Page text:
Jhumpa Lahiri, Beth Kephart, and More Attention Given to the Sentence

I was happy to find Jhumpa Lahiri in The New York Times Sunday Review this weekend.  I wait, impatiently, for her books, her words.  When they come, I devour them quickly, then I come up for air, look around, wild-eyed, wish for more.  

The article (here) is about sentences.  And while I do believe my friend Beth Kephart was writing about sentences well before this article was published, I am pleased to see these thoughts extend from one of my favorite writers to another.  Because, as Lahiri says:

…it is a magical thing for a handful of words, artfully arranged, to stop time. To conjure a place, a person, a situation, in all its specificity and dimensions. To affect us and alter us, as profoundly as real people and things do.

The article is the first in a series called Draft which according to The Times will feature ‘essays by grammarians, historians, linguists, journalists, novelists and others on the art of writing — from the comma to the tweet to the novel — and why a well-crafted sentence matters more than ever in the digital age.’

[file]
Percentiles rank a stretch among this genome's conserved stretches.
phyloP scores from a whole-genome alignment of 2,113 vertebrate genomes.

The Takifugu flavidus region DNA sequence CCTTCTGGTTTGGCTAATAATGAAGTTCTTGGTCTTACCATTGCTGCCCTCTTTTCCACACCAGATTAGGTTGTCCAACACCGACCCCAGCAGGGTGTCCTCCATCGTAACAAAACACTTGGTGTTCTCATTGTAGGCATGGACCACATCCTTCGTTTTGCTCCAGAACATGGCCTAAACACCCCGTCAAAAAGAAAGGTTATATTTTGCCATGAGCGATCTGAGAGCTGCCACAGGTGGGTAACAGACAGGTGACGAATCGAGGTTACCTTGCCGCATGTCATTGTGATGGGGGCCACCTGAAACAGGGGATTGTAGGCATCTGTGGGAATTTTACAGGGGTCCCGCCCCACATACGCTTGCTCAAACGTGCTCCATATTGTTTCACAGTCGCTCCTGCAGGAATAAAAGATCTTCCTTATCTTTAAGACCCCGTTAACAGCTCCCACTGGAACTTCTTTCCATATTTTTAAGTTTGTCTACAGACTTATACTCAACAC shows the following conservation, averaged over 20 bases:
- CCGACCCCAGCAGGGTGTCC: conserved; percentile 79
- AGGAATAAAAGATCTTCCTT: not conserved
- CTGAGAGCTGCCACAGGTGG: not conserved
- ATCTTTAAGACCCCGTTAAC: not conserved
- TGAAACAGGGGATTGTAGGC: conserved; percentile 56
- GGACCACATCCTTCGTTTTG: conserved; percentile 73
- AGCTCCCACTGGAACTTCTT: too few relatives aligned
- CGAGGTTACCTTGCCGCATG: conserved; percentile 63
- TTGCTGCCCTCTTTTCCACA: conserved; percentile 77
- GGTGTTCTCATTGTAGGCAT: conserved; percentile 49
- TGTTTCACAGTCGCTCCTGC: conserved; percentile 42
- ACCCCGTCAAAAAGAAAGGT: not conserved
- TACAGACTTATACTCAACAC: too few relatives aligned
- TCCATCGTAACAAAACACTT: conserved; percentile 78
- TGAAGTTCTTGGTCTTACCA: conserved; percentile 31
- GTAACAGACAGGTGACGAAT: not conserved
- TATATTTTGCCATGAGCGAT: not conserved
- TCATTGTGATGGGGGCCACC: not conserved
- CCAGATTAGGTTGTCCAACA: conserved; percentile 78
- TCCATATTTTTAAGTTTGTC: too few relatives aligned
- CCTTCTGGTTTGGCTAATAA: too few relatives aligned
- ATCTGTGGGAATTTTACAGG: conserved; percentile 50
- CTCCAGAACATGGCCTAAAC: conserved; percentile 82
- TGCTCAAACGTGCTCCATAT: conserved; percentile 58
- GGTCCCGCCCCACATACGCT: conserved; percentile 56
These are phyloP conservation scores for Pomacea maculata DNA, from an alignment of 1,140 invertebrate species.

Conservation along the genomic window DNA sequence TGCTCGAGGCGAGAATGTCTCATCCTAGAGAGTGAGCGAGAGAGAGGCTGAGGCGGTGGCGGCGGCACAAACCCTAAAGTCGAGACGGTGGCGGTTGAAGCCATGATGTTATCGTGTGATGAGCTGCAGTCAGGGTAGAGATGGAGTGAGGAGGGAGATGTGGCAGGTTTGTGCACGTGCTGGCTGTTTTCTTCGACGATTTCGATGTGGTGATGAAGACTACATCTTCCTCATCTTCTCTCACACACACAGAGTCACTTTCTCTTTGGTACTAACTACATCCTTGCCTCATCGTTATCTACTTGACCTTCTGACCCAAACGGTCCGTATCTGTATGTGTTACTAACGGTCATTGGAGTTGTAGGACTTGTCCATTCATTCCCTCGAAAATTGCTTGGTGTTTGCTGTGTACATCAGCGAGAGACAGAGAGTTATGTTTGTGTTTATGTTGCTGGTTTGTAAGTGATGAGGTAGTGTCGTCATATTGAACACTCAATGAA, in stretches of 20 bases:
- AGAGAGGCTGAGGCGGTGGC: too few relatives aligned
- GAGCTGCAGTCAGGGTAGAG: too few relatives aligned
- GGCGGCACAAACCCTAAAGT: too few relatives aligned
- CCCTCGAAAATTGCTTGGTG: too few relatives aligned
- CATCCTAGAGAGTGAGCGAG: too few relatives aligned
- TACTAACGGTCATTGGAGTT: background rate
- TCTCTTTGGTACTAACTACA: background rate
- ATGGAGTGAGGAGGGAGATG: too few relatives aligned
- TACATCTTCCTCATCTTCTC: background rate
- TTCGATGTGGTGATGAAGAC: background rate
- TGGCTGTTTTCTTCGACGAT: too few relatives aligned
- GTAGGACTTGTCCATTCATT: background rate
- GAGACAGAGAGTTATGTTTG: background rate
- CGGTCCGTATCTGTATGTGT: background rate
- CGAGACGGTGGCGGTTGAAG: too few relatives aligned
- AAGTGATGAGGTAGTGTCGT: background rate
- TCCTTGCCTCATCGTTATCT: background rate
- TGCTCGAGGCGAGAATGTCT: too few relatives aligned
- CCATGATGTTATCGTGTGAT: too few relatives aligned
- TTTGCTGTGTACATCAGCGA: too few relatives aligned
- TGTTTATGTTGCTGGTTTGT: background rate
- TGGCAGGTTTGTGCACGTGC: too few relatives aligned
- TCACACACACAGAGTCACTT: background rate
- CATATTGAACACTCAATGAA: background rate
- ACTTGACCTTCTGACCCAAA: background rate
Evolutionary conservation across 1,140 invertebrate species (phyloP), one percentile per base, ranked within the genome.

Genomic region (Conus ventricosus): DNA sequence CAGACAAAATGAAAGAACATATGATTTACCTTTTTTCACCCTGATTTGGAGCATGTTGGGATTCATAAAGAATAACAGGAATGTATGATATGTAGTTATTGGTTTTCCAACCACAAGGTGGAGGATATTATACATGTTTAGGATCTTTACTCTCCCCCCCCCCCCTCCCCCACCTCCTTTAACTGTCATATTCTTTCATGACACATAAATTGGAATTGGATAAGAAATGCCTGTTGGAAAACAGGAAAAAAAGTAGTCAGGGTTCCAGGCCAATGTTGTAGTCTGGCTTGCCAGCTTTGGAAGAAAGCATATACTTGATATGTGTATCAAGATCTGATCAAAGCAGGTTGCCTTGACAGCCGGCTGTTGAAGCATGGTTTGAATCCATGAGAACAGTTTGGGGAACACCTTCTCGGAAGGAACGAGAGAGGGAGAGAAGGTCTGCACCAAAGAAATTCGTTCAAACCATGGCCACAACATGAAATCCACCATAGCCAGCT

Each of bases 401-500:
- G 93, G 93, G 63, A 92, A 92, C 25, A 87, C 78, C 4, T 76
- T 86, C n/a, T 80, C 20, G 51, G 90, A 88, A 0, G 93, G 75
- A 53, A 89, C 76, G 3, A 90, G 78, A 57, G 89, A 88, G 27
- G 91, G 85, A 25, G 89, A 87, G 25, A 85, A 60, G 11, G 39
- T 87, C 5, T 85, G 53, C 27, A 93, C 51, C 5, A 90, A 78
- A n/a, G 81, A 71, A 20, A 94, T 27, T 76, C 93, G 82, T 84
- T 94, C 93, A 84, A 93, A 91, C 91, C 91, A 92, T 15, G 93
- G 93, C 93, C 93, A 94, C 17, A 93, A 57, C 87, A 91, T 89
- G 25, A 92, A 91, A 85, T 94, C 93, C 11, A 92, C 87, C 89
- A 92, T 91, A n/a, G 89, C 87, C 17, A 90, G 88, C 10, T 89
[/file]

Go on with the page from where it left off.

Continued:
And now that I’ve read the article, I have learned why I must wait for Lahiri’s words.  She waits for them too.  She takes care with them.  She does not rush.


13 thoughts on “Jhumpa Lahiri, Beth Kephart, and More Attention Given to the Sentence

  1. Melissa, thanks so much for this post and the links. I am one of those readers who, when I read a sentence that blows me away, has to pause, look up, look around, and allow the awesomeness of it to soak in. I have never read Beth Kephart as I have just heard of her about a month ago. I follow her blog because even her posts cause me to stop and ponder. I will definitely have to get one of her books now. 🙂


  2. I have not read this author's work, but I feel the same way about Annie Dillard's books. Her words are beautiful, too. And she makes me care about dragon fly larvae, for goodness sake! I think this is why I will always be a literary writer at heart. Though I may work on pacing and cliff-hangers, the books I love the most are ones I take my time reading, enjoying the nuances and the careful craft. This is important to remember when I'm in the writing/publishing rat race, for sure!


  3. I found your blog through Angie's (the interview post), and so glad I did. I just read through several of your posts and really enjoyed each of them – thanks for the beautiful writing.


  4. She is one of my favorite authors – along with Beth Kephart – and I realize now that it’s because they both craft the most wonderfully artistic and meaningful sentences.

    I’ll be looking up this article now.


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